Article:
Document Detail


The Interplay Between Lifetime Asthma, Smoking and Atopy on Fixed Airflow Obstruction in Middle-age.
MedLine Citation:
PMID:  23155143     Owner:  NLM     Status:  Publisher    
Abstract/OtherAbstract:
RATIONALE: The contribution by asthma to the development of fixed airflow obstruction and the nature of its effect combined with active smoking and atopy remain unclear. OBJECTIVES: To investigate the prevalence and relative influence of lifetime asthma, active smoking and atopy on fixed airflow obstruction in middle-age. METHODS: The population-based Tasmanian Longitudinal Health Study cohort born in 1961 (n=8,583) and studied with pre-bronchodilator spirometry in 1968 was retraced (n=7,312) and resurveyed (n=5,729 responses) from 2002-2005. A sample enriched for asthma and chronic bronchitis underwent a further questionnaire, pre- and post-bronchodilator spirometry (n=1,389), skin prick testing, lung volumes and diffusing capacity measurements. Prevalence estimates were re-weighted for sampling fractions. Multiple linear and logistic regression were used to assess the relevant associations. MEASUREMENTS: Main effects and interactions between lifetime asthma, active smoking and atopy on fixed airflow obstruction. MAIN RESULTS: The prevalence of fixed airflow obstruction was 6.0% (95% confidence interval 4.5%-7.5%). Its association with early-onset current clinical asthma was equivalent to a 33 pack-year history of smoking (odds ratio 3.7 [1.5-9.3] p=0.005), compared to a 24 pack-year history for late-onset current clinical asthma (odds ratio 2.6 [1.03-6.5] p=0.042). An interaction (multiplicative effect) was present between asthma and active smoking on the ratio of post-bronchodilator forced expiratory volume in one second/ forced vital capacity (FEV1/FVC), but only among those with atopic sensitization. CONCLUSIONS: Active smoking and current clinical asthma both contribute substantially to fixed airflow obstruction in middle-age, especially among those with atopy. The interaction between these factors provides another compelling reason for atopic, current asthmatics who smoke to quit.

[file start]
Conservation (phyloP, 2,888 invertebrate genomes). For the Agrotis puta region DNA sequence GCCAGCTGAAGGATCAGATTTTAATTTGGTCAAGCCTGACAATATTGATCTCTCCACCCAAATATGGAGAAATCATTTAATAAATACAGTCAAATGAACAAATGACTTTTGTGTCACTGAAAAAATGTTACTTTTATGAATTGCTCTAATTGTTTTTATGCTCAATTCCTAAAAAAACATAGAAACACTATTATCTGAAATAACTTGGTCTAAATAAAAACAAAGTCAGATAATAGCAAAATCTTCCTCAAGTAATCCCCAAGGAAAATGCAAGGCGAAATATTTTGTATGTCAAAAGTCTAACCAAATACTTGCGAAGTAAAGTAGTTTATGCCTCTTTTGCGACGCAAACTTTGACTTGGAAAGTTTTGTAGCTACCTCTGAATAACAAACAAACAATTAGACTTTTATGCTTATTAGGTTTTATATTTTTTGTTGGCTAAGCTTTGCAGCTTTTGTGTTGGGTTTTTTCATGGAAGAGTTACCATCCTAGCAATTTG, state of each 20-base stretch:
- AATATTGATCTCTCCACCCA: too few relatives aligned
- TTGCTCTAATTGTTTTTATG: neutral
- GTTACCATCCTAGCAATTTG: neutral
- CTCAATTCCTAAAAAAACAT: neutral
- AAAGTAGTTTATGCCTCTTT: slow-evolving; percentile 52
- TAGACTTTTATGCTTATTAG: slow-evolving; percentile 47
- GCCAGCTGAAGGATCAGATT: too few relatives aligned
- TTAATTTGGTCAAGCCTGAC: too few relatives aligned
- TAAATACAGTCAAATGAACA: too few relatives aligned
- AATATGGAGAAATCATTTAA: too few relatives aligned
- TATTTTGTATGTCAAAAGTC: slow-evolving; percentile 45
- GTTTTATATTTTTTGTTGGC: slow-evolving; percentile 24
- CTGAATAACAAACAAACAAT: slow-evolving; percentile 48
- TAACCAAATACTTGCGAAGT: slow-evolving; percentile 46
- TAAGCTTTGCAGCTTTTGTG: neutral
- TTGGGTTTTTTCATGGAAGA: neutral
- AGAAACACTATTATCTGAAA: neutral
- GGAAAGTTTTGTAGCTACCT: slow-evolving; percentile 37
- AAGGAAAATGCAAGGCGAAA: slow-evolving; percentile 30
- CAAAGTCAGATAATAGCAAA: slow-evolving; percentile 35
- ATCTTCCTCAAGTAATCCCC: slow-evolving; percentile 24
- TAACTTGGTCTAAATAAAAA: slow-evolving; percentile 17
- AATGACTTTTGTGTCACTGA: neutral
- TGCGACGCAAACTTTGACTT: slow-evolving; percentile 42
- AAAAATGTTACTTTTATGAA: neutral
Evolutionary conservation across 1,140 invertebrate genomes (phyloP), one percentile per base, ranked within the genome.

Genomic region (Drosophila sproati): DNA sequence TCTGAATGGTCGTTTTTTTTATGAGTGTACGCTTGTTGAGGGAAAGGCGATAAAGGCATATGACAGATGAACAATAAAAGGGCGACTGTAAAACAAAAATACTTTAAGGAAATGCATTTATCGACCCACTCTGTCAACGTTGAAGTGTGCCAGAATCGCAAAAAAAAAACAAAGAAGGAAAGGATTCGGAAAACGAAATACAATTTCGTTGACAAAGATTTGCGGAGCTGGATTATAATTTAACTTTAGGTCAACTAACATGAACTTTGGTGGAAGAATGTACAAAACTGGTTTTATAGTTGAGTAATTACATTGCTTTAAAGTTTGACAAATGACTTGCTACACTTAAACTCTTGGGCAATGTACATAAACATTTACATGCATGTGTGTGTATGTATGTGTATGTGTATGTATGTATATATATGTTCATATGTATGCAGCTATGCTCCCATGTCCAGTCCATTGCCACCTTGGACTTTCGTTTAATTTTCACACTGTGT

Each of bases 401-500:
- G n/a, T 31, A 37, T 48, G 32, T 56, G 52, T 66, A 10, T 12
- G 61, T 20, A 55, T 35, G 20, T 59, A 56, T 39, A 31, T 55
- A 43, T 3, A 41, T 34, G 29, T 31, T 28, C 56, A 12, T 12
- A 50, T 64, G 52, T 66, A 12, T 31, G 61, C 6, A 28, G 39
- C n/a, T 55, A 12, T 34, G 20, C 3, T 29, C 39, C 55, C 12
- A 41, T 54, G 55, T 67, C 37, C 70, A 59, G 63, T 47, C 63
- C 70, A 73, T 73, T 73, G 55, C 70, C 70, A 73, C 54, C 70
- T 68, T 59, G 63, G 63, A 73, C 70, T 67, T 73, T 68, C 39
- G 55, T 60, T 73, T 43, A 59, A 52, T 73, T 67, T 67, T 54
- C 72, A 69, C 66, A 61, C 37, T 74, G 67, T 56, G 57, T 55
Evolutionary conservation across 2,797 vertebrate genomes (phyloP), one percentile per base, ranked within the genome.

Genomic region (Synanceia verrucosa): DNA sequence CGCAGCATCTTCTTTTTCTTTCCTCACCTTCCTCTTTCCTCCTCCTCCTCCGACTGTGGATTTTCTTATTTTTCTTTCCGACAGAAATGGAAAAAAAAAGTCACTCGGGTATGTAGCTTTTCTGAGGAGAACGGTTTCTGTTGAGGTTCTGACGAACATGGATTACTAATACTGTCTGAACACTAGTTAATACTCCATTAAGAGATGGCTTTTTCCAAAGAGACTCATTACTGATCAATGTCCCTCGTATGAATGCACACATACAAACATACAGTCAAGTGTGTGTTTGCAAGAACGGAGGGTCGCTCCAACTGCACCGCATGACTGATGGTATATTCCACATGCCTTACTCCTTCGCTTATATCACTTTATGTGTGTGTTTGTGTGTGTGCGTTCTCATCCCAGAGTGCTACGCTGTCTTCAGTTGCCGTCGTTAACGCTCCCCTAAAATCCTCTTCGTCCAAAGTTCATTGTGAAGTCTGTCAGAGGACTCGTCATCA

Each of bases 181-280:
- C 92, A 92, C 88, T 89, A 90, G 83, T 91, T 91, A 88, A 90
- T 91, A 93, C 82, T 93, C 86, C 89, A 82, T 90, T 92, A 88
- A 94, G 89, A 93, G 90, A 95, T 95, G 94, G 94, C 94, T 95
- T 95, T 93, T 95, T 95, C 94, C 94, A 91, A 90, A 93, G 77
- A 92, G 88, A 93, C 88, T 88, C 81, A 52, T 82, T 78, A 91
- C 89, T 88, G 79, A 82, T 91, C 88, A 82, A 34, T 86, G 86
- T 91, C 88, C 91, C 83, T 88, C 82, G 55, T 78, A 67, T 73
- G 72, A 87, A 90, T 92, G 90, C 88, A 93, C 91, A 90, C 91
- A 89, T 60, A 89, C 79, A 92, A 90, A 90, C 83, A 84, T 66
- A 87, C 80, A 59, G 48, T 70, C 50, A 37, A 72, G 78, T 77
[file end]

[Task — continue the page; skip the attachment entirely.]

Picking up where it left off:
Authors:
Jennifer L Perret; Shyamali C Dharmage; Melanie C Matheson; David P Johns; Lyle C Gurrin; John A Burgess; John Marrone; James Markos; Stephen Morrison; Iain Feather; Paul S Thomas; Christine F McDonald; Graham G Giles; John L Hopper; Richard Wood-Baker; Michael J Abramson; Eugene H Walters
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Publication Detail:
Type:  JOURNAL ARTICLE     Date:  2012-11-15
Journal Detail:
Title:  American journal of respiratory and critical care medicine     Volume:  -     ISSN:  1535-4970     ISO Abbreviation:  Am. J. Respir. Crit. Care Med.     Publication Date:  2012 Nov 
Date Detail:
Created Date:  2012-11-16     Completed Date:  -     Revised Date:  -    
Medline Journal Info:
Nlm Unique ID:  9421642     Medline TA:  Am J Respir Crit Care Med     Country:  -    
Other Details:
Languages:  ENG     Pagination:  -     Citation Subset:  -    
Affiliation:
Centre for MEGA Epidemiology, University of Melbourne, Melbourne, Victoria, Australia.
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